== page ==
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The Scarlet & Black

The treachery of images part II, limiting exposure to adverts

In my last column I addressed the over-emphasis on appearances over reality. This week’s column focuses on what makes these appearances what they are—advertising.

I grew up in a family that didn’t own a TV, which seems to be considered unusual most anywhere outside Grinnell (in fact, I didn’t meet anyone of a similar circumstance until I came here!). Aside from a major under-appreciation and suspicion of popular culture, the experience has given me a different perspective on the social implications of advertising.

Whenever I do cross paths with the television—usually, when we are staying overnight at hotels before XC meets—I am always shocked at just how much time is devoted to advertising. A few weeks ago, some of us were watching a movie on TV, and I literally couldn’t make it through much more than an hour of the 10-minutes-of-movie, 5-minutes-of-ads cycle (at least it was predictable). Watching a bit of background CNN later on was even worse. The amount of time devoted to ads was actually greater than the amount of time given to programming! This was on a “news” channel! How can CNN be a trusted, or even efficient source of information if this is happening?

While asking this question opens a bigger can of worms, part of the answer might lie in the fact that “ad creep” is happening everywhere. Remember when Pandora had no ads? Even just after they first introduced them, they were innocuously infrequent. Now they happen after every three songs! Online videos are showing a similar trend, just as television has continued to increase from the more reasonable levels of the past (in the early 1980s, the FCC limited ads to nine minutes per hour of primetime TV—these limits no longer exist).

Why should advertising be limited? Annoyance is a common reason, but consider its real psychological effects—whether they are subliminal or overt, ads are designed to make one feel bad for not purchasing a given product. But when so many are battling depression and loneliness on top of high debt, do we really need to use our public airwaves to make people feel worse? Our televisions tell us how we can buy things to make us feel better, but what is there to suggest when we might be best off not buying anything other than the cold, hard, restraint of our budgets (which we are told to overlook during the holiday season)?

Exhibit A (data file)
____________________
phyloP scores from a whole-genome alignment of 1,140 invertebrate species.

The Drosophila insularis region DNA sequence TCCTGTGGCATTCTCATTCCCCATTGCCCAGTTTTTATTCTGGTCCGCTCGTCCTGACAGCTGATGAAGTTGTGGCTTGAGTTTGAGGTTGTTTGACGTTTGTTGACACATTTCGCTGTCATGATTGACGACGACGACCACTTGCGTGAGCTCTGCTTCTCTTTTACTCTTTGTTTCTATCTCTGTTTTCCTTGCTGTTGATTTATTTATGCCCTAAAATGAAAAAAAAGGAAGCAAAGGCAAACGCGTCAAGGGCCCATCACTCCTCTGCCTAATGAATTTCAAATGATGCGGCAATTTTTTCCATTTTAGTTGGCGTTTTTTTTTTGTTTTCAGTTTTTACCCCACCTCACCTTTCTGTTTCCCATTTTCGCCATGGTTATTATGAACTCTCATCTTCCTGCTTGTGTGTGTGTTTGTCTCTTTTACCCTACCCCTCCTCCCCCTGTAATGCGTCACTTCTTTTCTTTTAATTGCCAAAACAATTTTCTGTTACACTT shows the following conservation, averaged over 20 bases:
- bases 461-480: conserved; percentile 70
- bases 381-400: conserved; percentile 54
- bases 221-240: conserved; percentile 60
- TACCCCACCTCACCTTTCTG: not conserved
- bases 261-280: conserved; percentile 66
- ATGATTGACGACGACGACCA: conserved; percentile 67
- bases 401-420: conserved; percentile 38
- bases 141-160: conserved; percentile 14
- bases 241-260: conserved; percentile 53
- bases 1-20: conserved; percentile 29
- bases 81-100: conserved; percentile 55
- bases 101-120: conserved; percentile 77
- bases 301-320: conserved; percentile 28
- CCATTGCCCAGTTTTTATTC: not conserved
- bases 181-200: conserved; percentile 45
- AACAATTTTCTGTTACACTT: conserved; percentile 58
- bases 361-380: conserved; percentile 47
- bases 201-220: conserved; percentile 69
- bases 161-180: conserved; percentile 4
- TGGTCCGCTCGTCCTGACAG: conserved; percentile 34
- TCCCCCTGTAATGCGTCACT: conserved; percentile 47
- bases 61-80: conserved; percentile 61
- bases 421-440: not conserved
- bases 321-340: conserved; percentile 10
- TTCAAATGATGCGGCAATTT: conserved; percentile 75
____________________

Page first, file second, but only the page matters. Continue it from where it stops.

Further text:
We need to somehow encourage an alternative mentality. Part of this might come from pushing our lawmakers to find ways of requiring the media to recognize the harm that pro-consumer advertising does to individuals and society as a whole, and in fact progress is being made on this—a bill that would limit advertising volume is currently passing through Congress. But another part of the change should come directly from the people. Instead of asking for the latest iDevice for Christmas, think about what you might want that money can’t buy. It’s a cliché heresy that might undermine the «economic recovery» that›s currently underway, but it›s also the most meaningful way to begin to reverse a culture that has allowed such pervasive advertising to be successful. While it’s understood that media outlets need some advertising to make their businesses profitable, and that buying some stuff can make us happy, we should also know how harmful the current excess of ads really is, and how there could be positives even to business by cutting back. News of good products (or services, or even medications) would be spread relatively more strongly by word-of-mouth and actual quality and not fancy, expensive ad campaigns. By removing some of the superfluous luster of appearance, we can more readily see the reality, and will have improved our culture and sanity to boot.

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